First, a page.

Molecular crosstalk between cancer cells and fibroblasts has been an emerging hot issue in understanding carcinogenesis. As oral submucous fibrosis (OSF) is an inflammatory fibrotic disease that can potentially transform into squamous cell carcinoma, OSF has been considered to be an appropriate model for studying the role of fibroblasts during early stage carcinogenesis. In this sense, this study aims at investigating whether areca nut (AN)-exposed fibroblasts cause DNA damage of epithelial cells. For this study, immortalized hNOF (hTERT-hNOF) was used. We found that the levels of GRO-α, IL-6 and IL-8 increased in AN-exposed fibroblasts. Cytokine secretion was reduced by antioxidants in AN-exposed fibroblasts. Increase in DNA double strand breaks (DSB) and 8-oxoG FITC-conjugate was observed in immortalized human oral keratinocytes (IHOK) after the treatment of cytokines or a conditioned medium derived from AN-exposed fibroblasts. Cytokine expression and DNA damage were also detected in OSF tissues. The DNA damage was reduced by neutralizing cytokines or antioxidant treatment. Generation of reactive oxygen species (ROS) and DNA damage response, triggered by cytokines, were abolished when NADPH oxidase (NOX) 1 and 4 were silenced in IHOK, indicating that cytokine-triggered DNA damage was caused by ROS generation through NOX1 and NOX4. Taken together, this study provided strong evidence that blocking ROS generation might be a rewarding approach for cancer prevention and intervention in OSF. What's new? Fibroblasts in the tumor microenvironment influence tumor initiation and growth and are of particular interest in oral submucous fibrosis (OSF), a progressive fibrotic disease of malignant potential. This study shows that the release of tumor-promoting cytokines by fibroblasts exposed to areca nut, the primary cause of OSF, induce DNA damage in oral keratinocytes. The findings suggest that fibroblasts indirectly promote epithelial transformation in OSF by secreting cytokines, whereby DNA damage of epithelial cells is inflicted by reactive oxygen species generated via NADPH oxidases. These insights could inform the development of new therapeutic approaches for OSF.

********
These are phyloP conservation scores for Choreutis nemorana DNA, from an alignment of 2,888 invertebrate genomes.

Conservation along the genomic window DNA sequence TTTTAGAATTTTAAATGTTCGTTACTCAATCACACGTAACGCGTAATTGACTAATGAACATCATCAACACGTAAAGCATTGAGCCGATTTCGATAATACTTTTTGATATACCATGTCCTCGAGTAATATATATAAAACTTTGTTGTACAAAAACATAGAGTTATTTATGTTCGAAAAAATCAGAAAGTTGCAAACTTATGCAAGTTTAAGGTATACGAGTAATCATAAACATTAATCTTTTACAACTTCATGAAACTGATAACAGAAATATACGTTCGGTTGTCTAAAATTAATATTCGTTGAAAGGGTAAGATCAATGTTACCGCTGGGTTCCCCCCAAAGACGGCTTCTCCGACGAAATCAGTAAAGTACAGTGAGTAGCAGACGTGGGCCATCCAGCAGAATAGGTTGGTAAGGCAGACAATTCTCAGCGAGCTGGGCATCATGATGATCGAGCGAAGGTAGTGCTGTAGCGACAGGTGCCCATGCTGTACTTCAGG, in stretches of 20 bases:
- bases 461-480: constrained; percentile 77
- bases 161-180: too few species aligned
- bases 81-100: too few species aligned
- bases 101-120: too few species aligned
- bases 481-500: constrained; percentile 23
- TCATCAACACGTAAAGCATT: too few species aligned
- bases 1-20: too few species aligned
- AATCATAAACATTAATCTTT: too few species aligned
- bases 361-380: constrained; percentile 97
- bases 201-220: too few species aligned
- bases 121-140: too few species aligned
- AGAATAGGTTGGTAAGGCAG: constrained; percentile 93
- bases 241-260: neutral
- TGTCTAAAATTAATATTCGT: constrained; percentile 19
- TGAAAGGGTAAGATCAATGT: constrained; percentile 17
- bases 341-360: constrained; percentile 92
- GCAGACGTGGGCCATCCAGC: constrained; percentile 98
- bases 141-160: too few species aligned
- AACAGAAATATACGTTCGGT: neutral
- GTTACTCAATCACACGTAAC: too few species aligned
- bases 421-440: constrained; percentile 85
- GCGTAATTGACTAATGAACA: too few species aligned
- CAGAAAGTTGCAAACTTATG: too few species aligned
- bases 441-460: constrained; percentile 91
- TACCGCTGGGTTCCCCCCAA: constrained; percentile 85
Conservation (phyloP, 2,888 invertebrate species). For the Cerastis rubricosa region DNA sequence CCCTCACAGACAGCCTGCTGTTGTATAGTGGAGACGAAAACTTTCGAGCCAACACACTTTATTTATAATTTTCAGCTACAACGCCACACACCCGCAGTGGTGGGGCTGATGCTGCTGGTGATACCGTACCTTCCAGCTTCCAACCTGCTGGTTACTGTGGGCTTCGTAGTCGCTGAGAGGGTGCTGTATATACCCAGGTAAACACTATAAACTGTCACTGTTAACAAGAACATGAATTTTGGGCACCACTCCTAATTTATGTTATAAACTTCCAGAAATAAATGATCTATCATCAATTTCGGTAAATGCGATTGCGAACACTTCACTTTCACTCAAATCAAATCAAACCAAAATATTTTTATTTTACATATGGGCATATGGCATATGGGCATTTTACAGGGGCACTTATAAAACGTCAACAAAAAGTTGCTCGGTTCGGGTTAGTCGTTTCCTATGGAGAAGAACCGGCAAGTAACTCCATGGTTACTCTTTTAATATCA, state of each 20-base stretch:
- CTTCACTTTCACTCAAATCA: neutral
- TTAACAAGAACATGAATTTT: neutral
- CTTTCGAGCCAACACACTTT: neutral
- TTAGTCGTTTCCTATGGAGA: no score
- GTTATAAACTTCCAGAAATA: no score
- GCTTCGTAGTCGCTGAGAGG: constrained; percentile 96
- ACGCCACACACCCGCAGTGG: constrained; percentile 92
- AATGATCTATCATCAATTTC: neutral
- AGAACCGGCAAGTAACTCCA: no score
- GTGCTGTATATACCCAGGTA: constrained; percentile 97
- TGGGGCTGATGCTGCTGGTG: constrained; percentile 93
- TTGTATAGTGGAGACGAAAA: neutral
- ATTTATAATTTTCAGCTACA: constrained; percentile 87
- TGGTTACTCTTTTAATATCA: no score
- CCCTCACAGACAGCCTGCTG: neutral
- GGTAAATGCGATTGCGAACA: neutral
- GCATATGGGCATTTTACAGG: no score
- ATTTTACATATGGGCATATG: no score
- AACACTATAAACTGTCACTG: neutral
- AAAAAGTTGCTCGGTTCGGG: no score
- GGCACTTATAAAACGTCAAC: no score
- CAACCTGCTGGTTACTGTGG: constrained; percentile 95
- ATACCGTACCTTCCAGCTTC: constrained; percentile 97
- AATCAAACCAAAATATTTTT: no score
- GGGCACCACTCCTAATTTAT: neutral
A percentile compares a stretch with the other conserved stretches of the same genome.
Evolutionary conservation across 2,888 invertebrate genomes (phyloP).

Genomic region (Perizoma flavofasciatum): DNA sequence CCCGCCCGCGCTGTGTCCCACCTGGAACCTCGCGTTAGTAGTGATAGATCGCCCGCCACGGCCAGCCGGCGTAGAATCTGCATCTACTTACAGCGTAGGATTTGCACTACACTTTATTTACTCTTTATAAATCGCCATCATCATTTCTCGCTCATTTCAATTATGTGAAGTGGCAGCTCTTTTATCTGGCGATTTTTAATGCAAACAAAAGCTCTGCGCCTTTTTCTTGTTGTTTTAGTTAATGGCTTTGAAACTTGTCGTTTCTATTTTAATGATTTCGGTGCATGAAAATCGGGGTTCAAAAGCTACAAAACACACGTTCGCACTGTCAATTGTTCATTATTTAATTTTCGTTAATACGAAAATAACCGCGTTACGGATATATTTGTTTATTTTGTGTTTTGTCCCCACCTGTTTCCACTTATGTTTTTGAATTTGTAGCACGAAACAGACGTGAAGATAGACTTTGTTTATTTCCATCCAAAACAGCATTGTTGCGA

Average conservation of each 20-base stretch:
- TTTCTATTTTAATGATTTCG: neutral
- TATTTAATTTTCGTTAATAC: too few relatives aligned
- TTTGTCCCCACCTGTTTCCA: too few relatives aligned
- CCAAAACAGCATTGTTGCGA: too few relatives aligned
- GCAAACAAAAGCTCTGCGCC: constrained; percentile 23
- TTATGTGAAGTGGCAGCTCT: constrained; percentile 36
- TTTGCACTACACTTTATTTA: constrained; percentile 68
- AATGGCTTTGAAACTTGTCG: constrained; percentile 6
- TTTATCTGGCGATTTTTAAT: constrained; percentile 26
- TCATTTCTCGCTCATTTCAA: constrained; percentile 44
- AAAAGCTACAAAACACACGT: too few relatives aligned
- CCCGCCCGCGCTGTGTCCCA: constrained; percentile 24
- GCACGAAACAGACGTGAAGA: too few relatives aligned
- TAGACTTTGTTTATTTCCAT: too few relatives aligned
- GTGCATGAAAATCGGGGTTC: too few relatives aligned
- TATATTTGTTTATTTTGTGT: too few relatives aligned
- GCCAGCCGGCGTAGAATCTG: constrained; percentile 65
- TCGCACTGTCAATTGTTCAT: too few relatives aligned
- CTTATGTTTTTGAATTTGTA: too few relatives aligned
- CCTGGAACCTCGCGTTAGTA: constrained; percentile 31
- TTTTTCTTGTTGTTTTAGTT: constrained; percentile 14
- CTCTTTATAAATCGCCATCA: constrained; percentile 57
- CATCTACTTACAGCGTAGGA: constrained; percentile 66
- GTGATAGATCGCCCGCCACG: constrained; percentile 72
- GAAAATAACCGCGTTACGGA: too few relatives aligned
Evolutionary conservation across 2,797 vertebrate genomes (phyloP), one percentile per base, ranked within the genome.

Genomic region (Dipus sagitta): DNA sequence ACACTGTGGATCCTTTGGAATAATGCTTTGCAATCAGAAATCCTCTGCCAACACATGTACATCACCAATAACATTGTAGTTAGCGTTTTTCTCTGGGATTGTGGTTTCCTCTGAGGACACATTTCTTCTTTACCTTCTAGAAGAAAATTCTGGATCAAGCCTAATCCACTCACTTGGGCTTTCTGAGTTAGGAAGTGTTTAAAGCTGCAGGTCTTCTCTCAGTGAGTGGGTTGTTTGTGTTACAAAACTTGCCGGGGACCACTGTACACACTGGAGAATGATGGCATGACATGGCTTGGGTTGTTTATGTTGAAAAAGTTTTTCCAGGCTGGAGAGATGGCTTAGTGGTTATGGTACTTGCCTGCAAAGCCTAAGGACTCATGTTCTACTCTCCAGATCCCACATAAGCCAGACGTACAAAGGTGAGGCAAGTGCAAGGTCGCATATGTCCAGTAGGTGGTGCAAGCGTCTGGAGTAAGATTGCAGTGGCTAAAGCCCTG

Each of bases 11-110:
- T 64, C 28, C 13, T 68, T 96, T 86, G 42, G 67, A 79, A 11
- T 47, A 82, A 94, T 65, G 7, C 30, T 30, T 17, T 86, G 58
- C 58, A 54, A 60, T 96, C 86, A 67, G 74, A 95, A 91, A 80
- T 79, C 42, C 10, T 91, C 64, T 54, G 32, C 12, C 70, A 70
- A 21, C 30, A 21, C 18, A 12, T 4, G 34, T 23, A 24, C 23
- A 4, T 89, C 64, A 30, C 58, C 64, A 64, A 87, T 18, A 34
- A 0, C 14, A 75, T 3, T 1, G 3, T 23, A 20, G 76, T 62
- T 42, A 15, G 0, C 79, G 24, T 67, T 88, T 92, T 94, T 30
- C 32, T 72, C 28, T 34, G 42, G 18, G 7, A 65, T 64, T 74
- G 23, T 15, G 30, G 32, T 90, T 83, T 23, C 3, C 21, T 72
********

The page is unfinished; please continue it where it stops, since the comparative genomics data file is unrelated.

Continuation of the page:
Bibliographical notePublisher Copyright:
© 2015 The Authors. Published by Wiley Periodicals, Inc. on behalf of UICC.
All Science Journal Classification (ASJC) codes
- Cancer Research